How many cities can boast teams in the top flight for football, cricket and rugb
How many cities can boast teams in the top flight for football, cricket and rugby? Proud son-of-Leicester Jon Holmes, who recently helped the football team out of administration, tells TheFA.com why the city's sports fans deserve to host tonight's international between England and Serbia and Montenegro Like his most famous client Gary Lineker, sports agent Jon Holmes was born-and-bred a Leicester City fan.
A year ago, they gathered a consortium together to help ensure their beloved football club would have a future.
With promotion back to the Premiership achieved, Jon can now sit back and enjoy tonight's game between England and Serbia and Montenegro at the Walkers Stadium - the first time Leicester has staged a full international.
A 32,000 sell-out is expected and that comes as no surprise to Holmes, who is well aware of the sporting passion in his hometown.
"How many cities can boast a team in the football Premiership, the rugby Premiership and cricket's First Division County Championship?" he declares.
The answer is just three - London and Manchester, both world-famous centres for sport, and Leicester.
"Fans in Leicester get behind their team as much as anywhere else and a lot of supporters will follow the Leicester teams in all three sports," explains Holmes
"I was brought up by my father as a Leicester City season ticket holder and went to the cup finals in 1961, 1963 and 1997. He has been to every cup final in the club's history."
Holmes says the England players can expect an educated crowd when they meet Serbia and Montenegro as preparation for the Euro 2004 qualifier against Slovakia.
"The Leicester public are very loyal and never get too excited if things aren't right on the field.
"It isn't the Leicester way to go mad with 20 minutes left if the team is losing. If you look at the history of the football club, they don't sack too many managers.
"I didn't have any doubts the public would turn up in their thousands to watch England in their home city.
"The gates have been astonishing in the new stadium - we have just achieved the highest average attendance since 1958."
Holmes was chairman of the football club last season when Mickey Adams led the team to promotion.
He has recently relinquished the role with the rescue package complete but will clearly remain a fan.
When the club's financial situation was perilous, another of Holmes' clients - local Leicester lad Emile Heskey - put in £50,000 to help out.
Holmes says Heskey will be given a heroes reception on Tuesday.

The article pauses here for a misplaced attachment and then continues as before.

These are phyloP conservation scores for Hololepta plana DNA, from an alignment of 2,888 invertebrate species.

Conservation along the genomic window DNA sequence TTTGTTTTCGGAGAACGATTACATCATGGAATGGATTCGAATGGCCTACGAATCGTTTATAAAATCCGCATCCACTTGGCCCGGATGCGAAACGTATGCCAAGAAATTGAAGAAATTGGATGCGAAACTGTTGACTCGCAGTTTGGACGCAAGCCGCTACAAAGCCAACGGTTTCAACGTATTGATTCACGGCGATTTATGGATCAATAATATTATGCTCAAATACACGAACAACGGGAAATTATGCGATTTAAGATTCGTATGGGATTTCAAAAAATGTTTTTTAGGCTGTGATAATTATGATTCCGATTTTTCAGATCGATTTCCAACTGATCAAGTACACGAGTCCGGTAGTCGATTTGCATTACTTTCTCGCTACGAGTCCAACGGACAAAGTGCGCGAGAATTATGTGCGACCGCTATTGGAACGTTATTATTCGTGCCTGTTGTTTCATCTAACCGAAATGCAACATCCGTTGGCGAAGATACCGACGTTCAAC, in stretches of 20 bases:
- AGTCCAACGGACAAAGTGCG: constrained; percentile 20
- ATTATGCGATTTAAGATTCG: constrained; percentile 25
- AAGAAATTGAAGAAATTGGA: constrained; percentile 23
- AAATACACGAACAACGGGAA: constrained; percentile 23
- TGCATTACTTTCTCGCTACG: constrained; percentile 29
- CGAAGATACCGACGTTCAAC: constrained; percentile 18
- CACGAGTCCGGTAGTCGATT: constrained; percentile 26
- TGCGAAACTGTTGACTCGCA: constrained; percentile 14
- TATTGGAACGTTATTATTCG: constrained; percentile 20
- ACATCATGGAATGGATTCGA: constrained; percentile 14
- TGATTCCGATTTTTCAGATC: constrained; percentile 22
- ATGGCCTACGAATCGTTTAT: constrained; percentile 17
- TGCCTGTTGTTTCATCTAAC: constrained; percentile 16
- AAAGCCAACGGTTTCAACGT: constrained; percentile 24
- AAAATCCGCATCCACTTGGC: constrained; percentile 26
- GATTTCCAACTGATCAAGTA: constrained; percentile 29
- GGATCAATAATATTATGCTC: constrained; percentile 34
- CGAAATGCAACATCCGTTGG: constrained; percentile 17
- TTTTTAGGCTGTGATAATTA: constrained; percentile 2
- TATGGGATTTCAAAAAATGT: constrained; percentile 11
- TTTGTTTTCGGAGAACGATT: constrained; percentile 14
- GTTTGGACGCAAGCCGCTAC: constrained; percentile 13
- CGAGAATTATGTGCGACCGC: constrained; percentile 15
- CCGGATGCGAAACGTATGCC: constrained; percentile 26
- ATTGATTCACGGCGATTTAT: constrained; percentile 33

"He is still immensely popular in the city," he says. "Emile went to the City of Leicester School where Gary Lineker had been. He was part of the Martin O'Neill side that really put Leicester City on the map."
When Heskey went to Liverpool in 2000 for a club record £11million, the Leicester fans wished him well. "People understand where they are," says Holmes.
Behind him Heskey left so many happy memories - in fact Leicester was the sporting place to be in the mid-1990s.
Besides the football Worthington Cup triumph in 1997 - Heskey scored a last-gasp equaliser against Middlesbrough at Wembley to set up a replay where Steve Claridge netted the winner - Leicestershire's cricketers under skipper James Whitaker and his West Indies vice-captain Phil Simmons won the County Championship in 1996 and 1998.
The Leicester Tigers started dominating rugby with their Pilkington Cup triumph in 1997 and many of the players in that team, like Martin Johnson, Austin Healey and Neil Back, are still around today.
Leicester Tigers won four league championships in a row before this season and are the best-supported rugby club in the country with average gates of around 13,000.
An England football international is seen in the city as justice for their population's devotion to sport.
"It has added to the excitement created by promotion and the new Walker's Stadium," acknowledges Bill Anderson, who has just completed his 29th season as the Leicester Mercury's Leicester City reporter.
"The passion for football in Leicester was really boosted by Martin O'Neill who dragged them up by their bootlaces in the 1990s. There is a similar spirit now, the club couldn't buy any new players but won promotion against the odds. It was like the underdog years again.
"The fans started hitting the phones for England tickets as soon as this game against Serbia was announced."
DID YOU KNOW: There is a statue in the middle of a Leicester acknowledging the trophies won by the football, rugby and cricket teams in the mid-1990s.
Jon Holmes was talking to Joe Bernstein